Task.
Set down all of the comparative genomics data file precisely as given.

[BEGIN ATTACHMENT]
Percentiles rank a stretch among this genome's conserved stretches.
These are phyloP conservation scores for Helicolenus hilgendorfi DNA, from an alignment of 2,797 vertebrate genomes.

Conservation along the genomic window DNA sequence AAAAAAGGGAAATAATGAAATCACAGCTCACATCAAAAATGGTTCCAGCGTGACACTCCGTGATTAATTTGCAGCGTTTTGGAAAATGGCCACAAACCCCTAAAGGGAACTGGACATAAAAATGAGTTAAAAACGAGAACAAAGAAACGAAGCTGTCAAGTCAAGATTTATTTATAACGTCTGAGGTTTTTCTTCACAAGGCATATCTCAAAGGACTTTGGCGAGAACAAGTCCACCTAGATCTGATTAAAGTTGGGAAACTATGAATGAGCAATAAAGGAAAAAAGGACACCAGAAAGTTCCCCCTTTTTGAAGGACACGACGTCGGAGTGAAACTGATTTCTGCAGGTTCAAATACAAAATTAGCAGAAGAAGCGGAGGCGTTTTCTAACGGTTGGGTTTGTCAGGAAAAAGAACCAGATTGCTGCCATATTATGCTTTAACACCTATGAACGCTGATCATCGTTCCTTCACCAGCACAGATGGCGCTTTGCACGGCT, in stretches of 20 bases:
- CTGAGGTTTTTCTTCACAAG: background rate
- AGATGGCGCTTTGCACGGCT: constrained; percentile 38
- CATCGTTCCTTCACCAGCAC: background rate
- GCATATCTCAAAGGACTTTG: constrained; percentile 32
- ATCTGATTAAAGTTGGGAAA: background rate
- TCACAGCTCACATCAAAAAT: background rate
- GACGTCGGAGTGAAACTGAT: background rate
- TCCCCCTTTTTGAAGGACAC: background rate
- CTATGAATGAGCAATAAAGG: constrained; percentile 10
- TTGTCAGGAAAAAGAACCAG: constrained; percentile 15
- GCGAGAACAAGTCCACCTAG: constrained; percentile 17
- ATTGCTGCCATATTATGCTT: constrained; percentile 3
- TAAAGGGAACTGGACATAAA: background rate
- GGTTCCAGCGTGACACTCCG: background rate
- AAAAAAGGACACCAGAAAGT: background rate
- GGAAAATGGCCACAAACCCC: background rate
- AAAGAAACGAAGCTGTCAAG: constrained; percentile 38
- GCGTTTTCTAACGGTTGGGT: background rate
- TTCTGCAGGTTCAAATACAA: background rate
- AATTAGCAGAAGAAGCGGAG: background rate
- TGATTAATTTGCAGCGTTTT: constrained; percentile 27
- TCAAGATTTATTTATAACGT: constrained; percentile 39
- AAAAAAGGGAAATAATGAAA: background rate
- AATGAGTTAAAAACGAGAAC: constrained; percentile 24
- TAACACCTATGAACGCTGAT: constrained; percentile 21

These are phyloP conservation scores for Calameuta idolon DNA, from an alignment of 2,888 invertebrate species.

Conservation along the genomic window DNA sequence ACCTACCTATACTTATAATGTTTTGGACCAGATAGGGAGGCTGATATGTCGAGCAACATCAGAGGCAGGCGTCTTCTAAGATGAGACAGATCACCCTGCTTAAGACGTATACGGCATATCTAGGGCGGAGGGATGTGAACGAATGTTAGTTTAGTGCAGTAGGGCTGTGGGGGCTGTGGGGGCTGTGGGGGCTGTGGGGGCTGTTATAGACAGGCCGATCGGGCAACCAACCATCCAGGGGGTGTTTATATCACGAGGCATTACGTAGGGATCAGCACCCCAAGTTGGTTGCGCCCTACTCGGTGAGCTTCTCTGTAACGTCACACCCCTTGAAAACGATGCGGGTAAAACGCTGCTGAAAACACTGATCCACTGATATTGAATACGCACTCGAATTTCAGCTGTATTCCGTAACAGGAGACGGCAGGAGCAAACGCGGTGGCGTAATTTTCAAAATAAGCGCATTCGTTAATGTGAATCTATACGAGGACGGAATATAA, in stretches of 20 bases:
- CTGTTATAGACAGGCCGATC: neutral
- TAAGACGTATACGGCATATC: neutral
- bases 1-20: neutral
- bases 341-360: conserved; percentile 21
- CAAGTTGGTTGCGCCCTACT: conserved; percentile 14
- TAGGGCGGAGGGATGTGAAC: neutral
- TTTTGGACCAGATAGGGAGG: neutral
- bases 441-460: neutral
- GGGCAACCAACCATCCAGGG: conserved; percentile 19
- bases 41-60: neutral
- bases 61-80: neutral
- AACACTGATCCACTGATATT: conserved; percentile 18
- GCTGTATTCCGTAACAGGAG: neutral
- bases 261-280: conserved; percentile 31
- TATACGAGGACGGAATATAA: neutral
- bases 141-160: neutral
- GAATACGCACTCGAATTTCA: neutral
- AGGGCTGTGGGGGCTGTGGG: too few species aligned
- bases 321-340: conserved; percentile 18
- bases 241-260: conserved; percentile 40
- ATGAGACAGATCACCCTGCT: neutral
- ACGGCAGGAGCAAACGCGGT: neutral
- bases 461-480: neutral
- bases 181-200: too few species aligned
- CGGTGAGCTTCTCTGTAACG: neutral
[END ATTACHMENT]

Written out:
Percentiles rank a stretch among this genome's conserved stretches.
These are phyloP conservation scores for Helicolenus hilgendorfi DNA, from an alignment of 2,797 vertebrate genomes.

Conservation along the genomic window DNA sequence AAAAAAGGGAAATAATGAAATCACAGCTCACATCAAAAATGGTTCCAGCGTGACACTCCGTGATTAATTTGCAGCGTTTTGGAAAATGGCCACAAACCCCTAAAGGGAACTGGACATAAAAATGAGTTAAAAACGAGAACAAAGAAACGAAGCTGTCAAGTCAAGATTTATTTATAACGTCTGAGGTTTTTCTTCACAAGGCATATCTCAAAGGACTTTGGCGAGAACAAGTCCACCTAGATCTGATTAAAGTTGGGAAACTATGAATGAGCAATAAAGGAAAAAAGGACACCAGAAAGTTCCCCCTTTTTGAAGGACACGACGTCGGAGTGAAACTGATTTCTGCAGGTTCAAATACAAAATTAGCAGAAGAAGCGGAGGCGTTTTCTAACGGTTGGGTTTGTCAGGAAAAAGAACCAGATTGCTGCCATATTATGCTTTAACACCTATGAACGCTGATCATCGTTCCTTCACCAGCACAGATGGCGCTTTGCACGGCT, in stretches of 20 bases:
- CTGAGGTTTTTCTTCACAAG: background rate
- AGATGGCGCTTTGCACGGCT: constrained; percentile 38
- CATCGTTCCTTCACCAGCAC: background rate
- GCATATCTCAAAGGACTTTG: constrained; percentile 32
- ATCTGATTAAAGTTGGGAAA: background rate
- TCACAGCTCACATCAAAAAT: background rate
- GACGTCGGAGTGAAACTGAT: background rate
- TCCCCCTTTTTGAAGGACAC: background rate
- CTATGAATGAGCAATAAAGG: constrained; percentile 10
- TTGTCAGGAAAAAGAACCAG: constrained; percentile 15
- GCGAGAACAAGTCCACCTAG: constrained; percentile 17
- ATTGCTGCCATATTATGCTT: constrained; percentile 3
- TAAAGGGAACTGGACATAAA: background rate
- GGTTCCAGCGTGACACTCCG: background rate
- AAAAAAGGACACCAGAAAGT: background rate
- GGAAAATGGCCACAAACCCC: background rate
- AAAGAAACGAAGCTGTCAAG: constrained; percentile 38
- GCGTTTTCTAACGGTTGGGT: background rate
- TTCTGCAGGTTCAAATACAA: background rate
- AATTAGCAGAAGAAGCGGAG: background rate
- TGATTAATTTGCAGCGTTTT: constrained; percentile 27
- TCAAGATTTATTTATAACGT: constrained; percentile 39
- AAAAAAGGGAAATAATGAAA: background rate
- AATGAGTTAAAAACGAGAAC: constrained; percentile 24
- TAACACCTATGAACGCTGAT: constrained; percentile 21

These are phyloP conservation scores for Calameuta idolon DNA, from an alignment of 2,888 invertebrate species.

Conservation along the genomic window DNA sequence ACCTACCTATACTTATAATGTTTTGGACCAGATAGGGAGGCTGATATGTCGAGCAACATCAGAGGCAGGCGTCTTCTAAGATGAGACAGATCACCCTGCTTAAGACGTATACGGCATATCTAGGGCGGAGGGATGTGAACGAATGTTAGTTTAGTGCAGTAGGGCTGTGGGGGCTGTGGGGGCTGTGGGGGCTGTGGGGGCTGTTATAGACAGGCCGATCGGGCAACCAACCATCCAGGGGGTGTTTATATCACGAGGCATTACGTAGGGATCAGCACCCCAAGTTGGTTGCGCCCTACTCGGTGAGCTTCTCTGTAACGTCACACCCCTTGAAAACGATGCGGGTAAAACGCTGCTGAAAACACTGATCCACTGATATTGAATACGCACTCGAATTTCAGCTGTATTCCGTAACAGGAGACGGCAGGAGCAAACGCGGTGGCGTAATTTTCAAAATAAGCGCATTCGTTAATGTGAATCTATACGAGGACGGAATATAA, in stretches of 20 bases:
- CTGTTATAGACAGGCCGATC: neutral
- TAAGACGTATACGGCATATC: neutral
- bases 1-20: neutral
- bases 341-360: conserved; percentile 21
- CAAGTTGGTTGCGCCCTACT: conserved; percentile 14
- TAGGGCGGAGGGATGTGAAC: neutral
- TTTTGGACCAGATAGGGAGG: neutral
- bases 441-460: neutral
- GGGCAACCAACCATCCAGGG: conserved; percentile 19
- bases 41-60: neutral
- bases 61-80: neutral
- AACACTGATCCACTGATATT: conserved; percentile 18
- GCTGTATTCCGTAACAGGAG: neutral
- bases 261-280: conserved; percentile 31
- TATACGAGGACGGAATATAA: neutral
- bases 141-160: neutral
- GAATACGCACTCGAATTTCA: neutral
- AGGGCTGTGGGGGCTGTGGG: too few species aligned
- bases 321-340: conserved; percentile 18
- bases 241-260: conserved; percentile 40
- ATGAGACAGATCACCCTGCT: neutral
- ACGGCAGGAGCAAACGCGGT: neutral
- bases 461-480: neutral
- bases 181-200: too few species aligned
- CGGTGAGCTTCTCTGTAACG: neutral